There's an oft-cited quotation within the circles of popular music. It goes like this: "Writing about music is like dancing about architecture." It's a succinct summation of the challenge of music criticism — of experiencing the ineffable magic of any art and then using mere words to pin down all that smoke. Throughout my 20 years getting paid to do just that, I recognized the futility of the activity (while counting my lucky stars).
The quote — attributed to a wide variety of sources, though it was most likely a Martin Mull original, according to the fearless and tireless Quote Investigator — usually is bandied about by musicians (commonly by those who have been on the receiving end of some sharp criticism) with the intent of belittling music critics. They wield the statement in order to point out how worthless is the critical pursuit, how beneath their attention. They could be right.
But I'm newly involved in plumbing the depths of performance studies, and it's lead to a not-small revelation about that quotation's very metaphor.
Specifically, performance-studies scholar Dwight Conquergood, a Chicago ethnographer who helped pioneer the study of his field at Northwestern, lays out a particular vision of performance — its neglected importance within anthropology, how it contributes to knowledge production, in particular how it gives voice and understanding to marginalized subjects — in "Performance Studies: Interventions and Radical Research," identifying "two different domains of knowledge": basically, the text and the tale. It's yet another binary in social science: the account of record and the understood feelings. His claim is that science remains troublingly dependent on texts — on what can be explained through writing (even if that means taking something non-linguistic and forcing a text out of it, which Conquergood claims is the case of Clifford Geertz's world-as-text perspective) — and thus is missing the vast majority of human knowledge.
The Taoist in me loves this, applauds noisily — the research that can be written is not the eternal research, etc. But the writer part of me understands this completely, too. Everything I've ever penned has been merely the closest approximation to what I can say linguistically is something resembling what I understand (with and without language) to be the truth. Words, of course, possess relentless powers, and in a performative aspect are crucial to our legal society ("We the jury find the accused: guilty!") and even religious experience ("Let us pray ..."). Goffman, Mead — they're all correct in trumpeting the importance of language to an understanding of self, even it may not be everything. But anyone who's fallen in love knows exactly the location of the threshold at which language must be left behind, the mind beyond words that surpasseth all human (linguistic) understanding. Karen Barad: "Language has been granted too much power." Amen, sister.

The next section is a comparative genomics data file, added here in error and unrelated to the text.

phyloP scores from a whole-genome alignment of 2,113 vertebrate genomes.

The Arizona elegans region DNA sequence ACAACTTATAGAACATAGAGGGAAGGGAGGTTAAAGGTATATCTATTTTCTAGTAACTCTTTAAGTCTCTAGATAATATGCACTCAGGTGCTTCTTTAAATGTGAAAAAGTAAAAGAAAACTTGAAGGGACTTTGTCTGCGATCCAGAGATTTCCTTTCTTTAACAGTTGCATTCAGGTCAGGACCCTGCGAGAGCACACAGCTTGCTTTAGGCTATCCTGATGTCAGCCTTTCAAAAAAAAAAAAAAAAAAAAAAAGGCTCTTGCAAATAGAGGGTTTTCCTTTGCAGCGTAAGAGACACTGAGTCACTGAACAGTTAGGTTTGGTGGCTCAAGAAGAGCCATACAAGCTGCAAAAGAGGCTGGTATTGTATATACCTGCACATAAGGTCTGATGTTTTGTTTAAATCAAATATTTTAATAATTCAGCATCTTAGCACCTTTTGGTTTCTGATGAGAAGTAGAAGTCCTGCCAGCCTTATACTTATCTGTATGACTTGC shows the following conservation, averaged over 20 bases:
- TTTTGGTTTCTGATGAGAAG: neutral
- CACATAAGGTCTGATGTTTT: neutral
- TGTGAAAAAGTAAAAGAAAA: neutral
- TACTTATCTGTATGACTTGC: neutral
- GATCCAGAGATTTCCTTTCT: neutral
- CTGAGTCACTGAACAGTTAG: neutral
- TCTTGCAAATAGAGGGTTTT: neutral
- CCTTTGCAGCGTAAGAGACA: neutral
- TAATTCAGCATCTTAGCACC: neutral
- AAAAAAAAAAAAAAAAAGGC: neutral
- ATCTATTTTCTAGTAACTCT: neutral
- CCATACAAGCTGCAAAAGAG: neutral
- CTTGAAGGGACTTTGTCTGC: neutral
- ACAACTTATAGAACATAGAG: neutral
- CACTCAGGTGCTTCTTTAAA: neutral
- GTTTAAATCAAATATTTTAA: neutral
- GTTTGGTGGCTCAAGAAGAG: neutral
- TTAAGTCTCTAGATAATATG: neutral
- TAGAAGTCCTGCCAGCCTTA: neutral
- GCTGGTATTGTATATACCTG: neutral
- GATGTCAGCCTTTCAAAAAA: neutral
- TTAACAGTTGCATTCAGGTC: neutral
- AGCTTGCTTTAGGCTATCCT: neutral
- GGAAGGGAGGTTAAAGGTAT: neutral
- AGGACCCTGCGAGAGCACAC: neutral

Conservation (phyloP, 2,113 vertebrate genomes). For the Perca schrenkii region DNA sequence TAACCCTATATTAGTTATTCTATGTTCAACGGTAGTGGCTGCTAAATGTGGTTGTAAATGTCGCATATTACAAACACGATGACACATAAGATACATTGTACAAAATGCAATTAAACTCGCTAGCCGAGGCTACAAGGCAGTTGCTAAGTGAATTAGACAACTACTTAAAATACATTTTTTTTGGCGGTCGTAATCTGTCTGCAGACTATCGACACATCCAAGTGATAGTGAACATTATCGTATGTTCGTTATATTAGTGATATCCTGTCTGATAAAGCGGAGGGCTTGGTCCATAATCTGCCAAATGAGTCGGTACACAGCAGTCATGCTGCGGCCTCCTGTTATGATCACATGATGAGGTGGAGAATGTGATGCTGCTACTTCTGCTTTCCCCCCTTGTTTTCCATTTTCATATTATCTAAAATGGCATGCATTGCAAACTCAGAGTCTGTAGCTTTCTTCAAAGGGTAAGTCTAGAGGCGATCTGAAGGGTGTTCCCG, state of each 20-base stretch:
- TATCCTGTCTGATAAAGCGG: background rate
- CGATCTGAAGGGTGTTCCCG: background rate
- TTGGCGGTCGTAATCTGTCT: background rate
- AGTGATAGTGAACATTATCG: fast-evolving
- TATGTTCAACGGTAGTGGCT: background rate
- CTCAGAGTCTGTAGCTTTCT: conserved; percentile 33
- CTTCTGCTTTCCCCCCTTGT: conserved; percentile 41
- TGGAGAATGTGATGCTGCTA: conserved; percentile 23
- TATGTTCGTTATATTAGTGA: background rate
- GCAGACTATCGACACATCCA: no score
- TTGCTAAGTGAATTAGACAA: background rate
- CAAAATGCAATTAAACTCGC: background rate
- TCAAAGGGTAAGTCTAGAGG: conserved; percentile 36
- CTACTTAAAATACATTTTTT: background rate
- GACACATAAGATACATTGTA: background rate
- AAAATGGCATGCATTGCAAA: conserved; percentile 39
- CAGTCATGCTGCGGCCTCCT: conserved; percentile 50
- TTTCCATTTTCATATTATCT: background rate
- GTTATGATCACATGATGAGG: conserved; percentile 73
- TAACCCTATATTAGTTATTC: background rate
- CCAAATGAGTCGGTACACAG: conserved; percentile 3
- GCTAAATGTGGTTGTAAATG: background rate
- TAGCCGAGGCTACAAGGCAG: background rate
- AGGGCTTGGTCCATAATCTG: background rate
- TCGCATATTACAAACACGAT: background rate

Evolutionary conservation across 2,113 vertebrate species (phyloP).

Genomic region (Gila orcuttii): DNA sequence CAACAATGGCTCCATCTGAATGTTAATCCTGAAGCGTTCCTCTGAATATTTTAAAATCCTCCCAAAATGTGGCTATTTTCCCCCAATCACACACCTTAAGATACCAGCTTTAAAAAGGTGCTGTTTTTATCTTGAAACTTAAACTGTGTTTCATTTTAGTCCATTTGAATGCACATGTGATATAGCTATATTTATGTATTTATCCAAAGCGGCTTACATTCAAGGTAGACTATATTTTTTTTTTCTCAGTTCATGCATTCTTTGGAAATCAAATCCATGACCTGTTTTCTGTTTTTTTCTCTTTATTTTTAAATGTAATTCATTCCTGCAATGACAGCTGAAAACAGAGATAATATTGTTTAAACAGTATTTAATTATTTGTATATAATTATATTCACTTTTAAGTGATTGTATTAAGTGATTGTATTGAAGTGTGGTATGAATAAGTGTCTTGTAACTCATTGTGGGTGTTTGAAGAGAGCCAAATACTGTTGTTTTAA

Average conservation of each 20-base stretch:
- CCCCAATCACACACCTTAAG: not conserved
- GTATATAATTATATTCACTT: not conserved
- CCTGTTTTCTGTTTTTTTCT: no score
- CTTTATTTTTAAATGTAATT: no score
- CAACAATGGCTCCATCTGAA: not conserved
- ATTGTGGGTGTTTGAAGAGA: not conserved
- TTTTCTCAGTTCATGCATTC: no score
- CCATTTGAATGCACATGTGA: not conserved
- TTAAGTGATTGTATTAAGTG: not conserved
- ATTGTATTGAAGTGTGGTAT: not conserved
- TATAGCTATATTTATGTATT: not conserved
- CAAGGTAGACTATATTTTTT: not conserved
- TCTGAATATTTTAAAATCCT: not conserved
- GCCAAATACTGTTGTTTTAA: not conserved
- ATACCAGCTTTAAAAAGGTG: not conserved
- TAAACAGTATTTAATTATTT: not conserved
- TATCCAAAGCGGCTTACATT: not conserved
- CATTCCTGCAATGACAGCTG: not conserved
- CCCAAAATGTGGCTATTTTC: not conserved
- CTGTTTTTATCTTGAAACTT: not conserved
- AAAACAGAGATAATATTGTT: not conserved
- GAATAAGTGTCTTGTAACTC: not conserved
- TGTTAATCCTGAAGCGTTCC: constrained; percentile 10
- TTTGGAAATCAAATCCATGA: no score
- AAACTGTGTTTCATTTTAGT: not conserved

In fact, we know many things this way, and sometimes embodying the process of expression is the only way to at least enhance communication of that knowledge. I am uncomfortable studying performance, because in that process I am occasionally asked to perform. I've called myself a writer for 30 years now — since back when I was trying to decide between journalistic influences, between the deeply embodied methodology of Hunter S. Thompson or the more removed textual toying of Tom Wolfe — and I find myself chafing at anything that attempts to remove me from the comparatively safe and cozy paradigm of written expression. But even my last blog post here was about just this kind of embodied experience: I wanted to visit the ICT labs because I had written about some of the work there — and my understanding was incomplete. I desired to see the systems with my own eyes, touch them; stepping inside one of the Light Stages provided me with a situated understanding of the processes that I did not previously possess.
So when, while reading Conquergood, I came back to that old bon mot — "Writing about music is like dancing about architecture" — I saw it from the other end for the first time: Hey, you know, dancing about architecture could be highly informative and really fucking cool!
I'm THOMAS CONNER, Ph.D. in Communication (Science Studies) and culture journalist.